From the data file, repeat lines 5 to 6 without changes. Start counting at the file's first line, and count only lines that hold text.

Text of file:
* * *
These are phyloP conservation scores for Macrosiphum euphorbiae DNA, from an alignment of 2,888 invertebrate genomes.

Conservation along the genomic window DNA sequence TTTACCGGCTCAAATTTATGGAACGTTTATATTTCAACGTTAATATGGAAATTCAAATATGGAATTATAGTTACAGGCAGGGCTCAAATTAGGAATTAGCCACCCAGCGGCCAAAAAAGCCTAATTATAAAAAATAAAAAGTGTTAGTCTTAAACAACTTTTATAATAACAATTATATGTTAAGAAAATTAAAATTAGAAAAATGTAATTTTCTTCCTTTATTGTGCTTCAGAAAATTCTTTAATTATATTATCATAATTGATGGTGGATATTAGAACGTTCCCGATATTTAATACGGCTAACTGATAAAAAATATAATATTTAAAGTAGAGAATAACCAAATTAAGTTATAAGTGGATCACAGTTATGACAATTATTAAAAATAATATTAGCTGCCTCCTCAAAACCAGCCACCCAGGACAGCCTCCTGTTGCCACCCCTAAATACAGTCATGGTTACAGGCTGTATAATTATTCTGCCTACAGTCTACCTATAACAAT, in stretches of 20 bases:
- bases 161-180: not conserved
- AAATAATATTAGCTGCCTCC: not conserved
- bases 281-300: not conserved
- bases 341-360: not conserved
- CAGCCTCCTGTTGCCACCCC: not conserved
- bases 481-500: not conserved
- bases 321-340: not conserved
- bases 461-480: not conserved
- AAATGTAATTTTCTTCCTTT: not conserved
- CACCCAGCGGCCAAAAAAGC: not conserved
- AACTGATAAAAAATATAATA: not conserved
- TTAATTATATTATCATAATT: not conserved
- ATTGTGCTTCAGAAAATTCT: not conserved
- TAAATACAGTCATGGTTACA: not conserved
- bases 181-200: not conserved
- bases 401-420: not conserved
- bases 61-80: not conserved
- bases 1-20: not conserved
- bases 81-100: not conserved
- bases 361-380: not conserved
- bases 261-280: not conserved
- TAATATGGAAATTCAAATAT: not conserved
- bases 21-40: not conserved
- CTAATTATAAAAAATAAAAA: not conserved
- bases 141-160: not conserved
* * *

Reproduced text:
- bases 281-300: not conserved
- bases 341-360: not conserved